Extreme programming (XP) and Scrum are two software development methodologies that have been around for years. They both fall under the Agile umbrella, which is a huge benefit because they allow companies to handle change quickly. While there are similarities, many differences can help developers choose one over another.
Related: What is Agile Development? Agile Methodologies & Processes
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Extreme programming (XP) is a lightweight, iterative approach to programming based on quick feedback from users. It emphasizes simplicity, communication, and flexibility over often rigid and formalized processes. This involves continuous planning, collaborative design, pair programming, test-driven development, and evolutionary design.
XP is an Agile software development methodology based on iterative and incremental development, where requirements and solutions evolve through collaboration between self-organizing, cross-functional teams.
A typical XP team will include a programmer, a tester, and a project manager. This team works together to develop new software features. Rather than spending months or years writing and testing code before launching an app, XP teams start by delivering small pieces of functionality frequently.
In contrast to traditional software engineering approaches, XP emphasizes working software over comprehensive documentation, customer collaboration over contract negotiation, and responding to change over following a plan.
Learn more on TechRepublic: Why Extreme Programming can be an asset or a liability for data scientists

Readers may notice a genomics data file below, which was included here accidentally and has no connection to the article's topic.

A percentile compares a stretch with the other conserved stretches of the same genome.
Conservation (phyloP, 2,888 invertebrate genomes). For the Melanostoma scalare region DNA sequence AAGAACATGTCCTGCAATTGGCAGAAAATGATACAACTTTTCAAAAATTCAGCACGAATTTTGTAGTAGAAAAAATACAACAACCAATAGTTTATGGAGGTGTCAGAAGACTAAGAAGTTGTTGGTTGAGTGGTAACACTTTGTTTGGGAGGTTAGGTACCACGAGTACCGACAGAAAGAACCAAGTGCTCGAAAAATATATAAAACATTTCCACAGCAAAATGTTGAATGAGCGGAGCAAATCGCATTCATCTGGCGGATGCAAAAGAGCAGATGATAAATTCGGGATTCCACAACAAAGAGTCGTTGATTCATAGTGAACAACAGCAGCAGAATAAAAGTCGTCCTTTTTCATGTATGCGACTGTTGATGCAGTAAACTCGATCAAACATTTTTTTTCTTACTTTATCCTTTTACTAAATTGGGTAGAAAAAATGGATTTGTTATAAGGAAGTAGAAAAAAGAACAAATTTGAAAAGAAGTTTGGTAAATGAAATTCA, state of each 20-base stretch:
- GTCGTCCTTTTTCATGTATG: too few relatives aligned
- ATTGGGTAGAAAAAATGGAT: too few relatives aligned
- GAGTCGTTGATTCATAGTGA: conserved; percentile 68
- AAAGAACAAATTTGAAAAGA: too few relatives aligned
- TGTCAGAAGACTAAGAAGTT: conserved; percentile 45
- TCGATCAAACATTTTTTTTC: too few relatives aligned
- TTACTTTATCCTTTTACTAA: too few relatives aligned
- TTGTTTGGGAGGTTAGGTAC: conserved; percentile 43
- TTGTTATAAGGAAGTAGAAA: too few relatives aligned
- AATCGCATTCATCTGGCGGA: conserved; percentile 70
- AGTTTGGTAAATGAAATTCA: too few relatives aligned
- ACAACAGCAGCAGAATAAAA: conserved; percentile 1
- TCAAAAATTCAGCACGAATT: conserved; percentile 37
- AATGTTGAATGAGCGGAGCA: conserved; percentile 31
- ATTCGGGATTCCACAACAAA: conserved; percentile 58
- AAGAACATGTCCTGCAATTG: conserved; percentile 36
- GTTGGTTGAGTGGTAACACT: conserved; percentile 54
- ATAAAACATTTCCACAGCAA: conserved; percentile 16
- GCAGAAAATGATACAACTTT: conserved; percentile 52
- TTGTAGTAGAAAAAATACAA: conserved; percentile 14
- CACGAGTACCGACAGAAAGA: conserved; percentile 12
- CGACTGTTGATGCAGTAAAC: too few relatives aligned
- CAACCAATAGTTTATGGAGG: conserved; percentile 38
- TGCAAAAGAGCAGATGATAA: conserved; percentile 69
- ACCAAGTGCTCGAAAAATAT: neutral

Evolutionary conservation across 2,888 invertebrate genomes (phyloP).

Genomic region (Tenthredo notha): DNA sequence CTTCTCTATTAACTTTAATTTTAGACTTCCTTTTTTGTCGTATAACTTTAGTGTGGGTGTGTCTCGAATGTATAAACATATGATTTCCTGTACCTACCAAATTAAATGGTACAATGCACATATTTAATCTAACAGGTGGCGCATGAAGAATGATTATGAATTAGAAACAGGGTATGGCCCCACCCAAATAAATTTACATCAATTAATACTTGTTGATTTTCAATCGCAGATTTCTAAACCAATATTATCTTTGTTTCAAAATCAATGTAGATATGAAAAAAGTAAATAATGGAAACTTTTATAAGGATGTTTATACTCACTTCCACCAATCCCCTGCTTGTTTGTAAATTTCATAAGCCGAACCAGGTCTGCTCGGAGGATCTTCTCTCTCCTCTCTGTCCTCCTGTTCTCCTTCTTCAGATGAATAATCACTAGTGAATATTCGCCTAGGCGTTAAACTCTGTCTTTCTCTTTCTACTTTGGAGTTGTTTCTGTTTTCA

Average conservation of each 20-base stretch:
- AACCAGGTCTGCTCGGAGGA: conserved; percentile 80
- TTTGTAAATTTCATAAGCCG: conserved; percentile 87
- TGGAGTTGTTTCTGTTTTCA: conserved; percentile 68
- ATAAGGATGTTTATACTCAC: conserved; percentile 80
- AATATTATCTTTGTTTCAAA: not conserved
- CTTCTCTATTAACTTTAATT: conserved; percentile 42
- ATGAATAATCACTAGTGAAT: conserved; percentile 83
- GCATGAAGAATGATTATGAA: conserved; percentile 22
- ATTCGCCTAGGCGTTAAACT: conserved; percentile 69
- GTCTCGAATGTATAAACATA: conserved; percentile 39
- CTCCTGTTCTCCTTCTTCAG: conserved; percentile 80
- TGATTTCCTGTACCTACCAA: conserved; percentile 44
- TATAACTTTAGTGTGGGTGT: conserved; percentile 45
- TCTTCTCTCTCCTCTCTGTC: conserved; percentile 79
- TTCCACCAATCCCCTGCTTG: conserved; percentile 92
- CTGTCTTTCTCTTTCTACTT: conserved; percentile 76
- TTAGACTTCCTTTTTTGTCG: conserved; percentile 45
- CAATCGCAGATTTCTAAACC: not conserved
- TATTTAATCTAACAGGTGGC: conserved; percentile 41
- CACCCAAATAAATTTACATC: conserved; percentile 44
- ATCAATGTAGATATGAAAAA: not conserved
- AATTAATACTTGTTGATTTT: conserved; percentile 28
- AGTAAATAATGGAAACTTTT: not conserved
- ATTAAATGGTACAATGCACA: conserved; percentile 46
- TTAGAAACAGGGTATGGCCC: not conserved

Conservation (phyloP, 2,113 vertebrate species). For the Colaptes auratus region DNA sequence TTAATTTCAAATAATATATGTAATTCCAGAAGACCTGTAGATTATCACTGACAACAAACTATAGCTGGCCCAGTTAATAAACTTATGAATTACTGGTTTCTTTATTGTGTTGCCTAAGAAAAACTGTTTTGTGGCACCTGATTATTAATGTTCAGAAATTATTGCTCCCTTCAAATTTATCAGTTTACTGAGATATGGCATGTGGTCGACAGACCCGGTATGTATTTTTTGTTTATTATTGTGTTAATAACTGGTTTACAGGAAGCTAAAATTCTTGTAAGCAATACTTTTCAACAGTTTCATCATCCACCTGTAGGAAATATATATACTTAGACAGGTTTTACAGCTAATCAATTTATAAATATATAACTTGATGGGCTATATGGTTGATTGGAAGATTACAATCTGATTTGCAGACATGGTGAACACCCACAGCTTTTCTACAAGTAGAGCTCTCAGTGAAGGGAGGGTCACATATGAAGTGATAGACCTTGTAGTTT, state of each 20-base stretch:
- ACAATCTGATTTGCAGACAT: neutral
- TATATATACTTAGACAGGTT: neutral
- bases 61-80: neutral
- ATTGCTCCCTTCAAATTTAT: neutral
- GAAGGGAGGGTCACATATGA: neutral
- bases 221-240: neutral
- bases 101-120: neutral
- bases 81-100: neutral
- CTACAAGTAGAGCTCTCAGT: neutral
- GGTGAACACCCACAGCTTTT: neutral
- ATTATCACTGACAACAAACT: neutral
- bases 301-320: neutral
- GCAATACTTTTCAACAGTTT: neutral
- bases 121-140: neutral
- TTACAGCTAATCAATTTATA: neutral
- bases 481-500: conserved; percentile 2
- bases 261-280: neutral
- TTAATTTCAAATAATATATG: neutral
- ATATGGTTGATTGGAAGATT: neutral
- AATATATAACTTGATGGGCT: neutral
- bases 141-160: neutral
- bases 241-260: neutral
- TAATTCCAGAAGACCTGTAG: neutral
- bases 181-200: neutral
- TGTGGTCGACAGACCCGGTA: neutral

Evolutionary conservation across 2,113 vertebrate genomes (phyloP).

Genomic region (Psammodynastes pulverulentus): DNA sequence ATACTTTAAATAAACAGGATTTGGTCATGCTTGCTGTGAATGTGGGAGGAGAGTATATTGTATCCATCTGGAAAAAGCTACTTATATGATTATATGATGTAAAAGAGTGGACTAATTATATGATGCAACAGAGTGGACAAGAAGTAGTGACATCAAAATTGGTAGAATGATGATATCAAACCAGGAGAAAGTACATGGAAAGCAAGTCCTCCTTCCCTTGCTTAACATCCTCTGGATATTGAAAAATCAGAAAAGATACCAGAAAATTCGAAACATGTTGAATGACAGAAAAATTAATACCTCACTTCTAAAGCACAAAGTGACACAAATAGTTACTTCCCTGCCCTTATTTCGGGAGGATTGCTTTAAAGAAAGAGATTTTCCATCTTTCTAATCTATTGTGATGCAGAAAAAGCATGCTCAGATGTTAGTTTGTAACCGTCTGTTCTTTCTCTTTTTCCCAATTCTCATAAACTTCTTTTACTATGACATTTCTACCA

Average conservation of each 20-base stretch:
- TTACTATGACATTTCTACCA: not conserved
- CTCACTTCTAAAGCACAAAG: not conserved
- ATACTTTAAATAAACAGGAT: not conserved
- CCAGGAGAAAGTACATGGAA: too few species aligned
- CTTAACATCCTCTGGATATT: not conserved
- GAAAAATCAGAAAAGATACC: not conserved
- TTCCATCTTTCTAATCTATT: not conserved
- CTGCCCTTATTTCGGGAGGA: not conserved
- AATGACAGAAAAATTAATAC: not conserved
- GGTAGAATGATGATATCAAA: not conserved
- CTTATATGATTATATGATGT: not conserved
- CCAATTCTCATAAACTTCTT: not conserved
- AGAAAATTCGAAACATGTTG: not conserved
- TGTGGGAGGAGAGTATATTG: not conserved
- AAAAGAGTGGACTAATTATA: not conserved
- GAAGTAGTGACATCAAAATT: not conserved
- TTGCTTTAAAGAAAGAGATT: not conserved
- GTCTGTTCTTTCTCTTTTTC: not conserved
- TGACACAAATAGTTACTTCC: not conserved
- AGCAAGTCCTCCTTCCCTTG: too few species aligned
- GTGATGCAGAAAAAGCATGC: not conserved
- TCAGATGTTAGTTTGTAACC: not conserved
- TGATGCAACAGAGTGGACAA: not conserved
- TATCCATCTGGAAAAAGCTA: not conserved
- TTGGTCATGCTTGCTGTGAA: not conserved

Scrum is an iterative and incremental development method that helps teams create high-quality products with less stress and more flexibility. Originally used for software development, Scrum can be applied to any project or product. It breaks down large projects into smaller components with concrete outcomes.
Instead of breaking projects into phases, which can be characterized by their goals (requirements analysis, design, development, and testing), Scrum follows an iterative process that depends on short periods of intense activity.
The Scrum framework consists of a 3-5-3 structure (three roles, five events, and three artifacts).
The three roles include product owner, Scrum Master, and the team.
The five events include sprint, sprint planning, daily Scrum, sprint review, and sprint retrospective.
Read more on Project-Management.com: Agile Scrum Ceremonies & Meetings
The three artifacts include the product backlog, sprint backlog, and increment.
Read more: Tips for Implementing Scrum Best Practices
There are some similarities between extreme programming and Scrum. For example, both involve frequent releases of working software with incremental changes over time rather than large-scale updates or overhauls later in a project.
Both methodologies also aim to get your project up and running as fast as possible. XP and Scrum use short iterations and deliverables, as well as a high degree of transparency and quick feedback loops.
Furthermore, both XP and Scrum promote open communication among team members. Both methodologies stress simplicity over complexity in software design to make it simpler to comprehend how each component functions separately. In turn, this makes it easier to solve issues that emerge during development.
While extreme programming encourages continuous inspection and adaptation during development, Scrum focuses on managing a product’s lifecycle from beginning development to ending support.
The table below breaks down some key differences between XP and Scrum.
While extreme programming and Scrum are Agile frameworks, the two approaches are distinct in their approach to software development. They can benefit different teams—those working on short-term projects versus those with a long-term product roadmap. However, one isn’t necessarily better than another; instead, it comes down to identifying which methodology best fits your organization’s needs.
The best way to figure out whether you should use an extreme programming or Scrum approach is by determining what type of team you have. For example, extreme programming would be ideal if you’re working with a small team that has tight deadlines and quick turnaround times. Alternatively, if your organization is looking to develop something with a longer shelf life that will be used over several years or even decades, Scrum would be more beneficial.
Read next: Best Agile Project Management Tools
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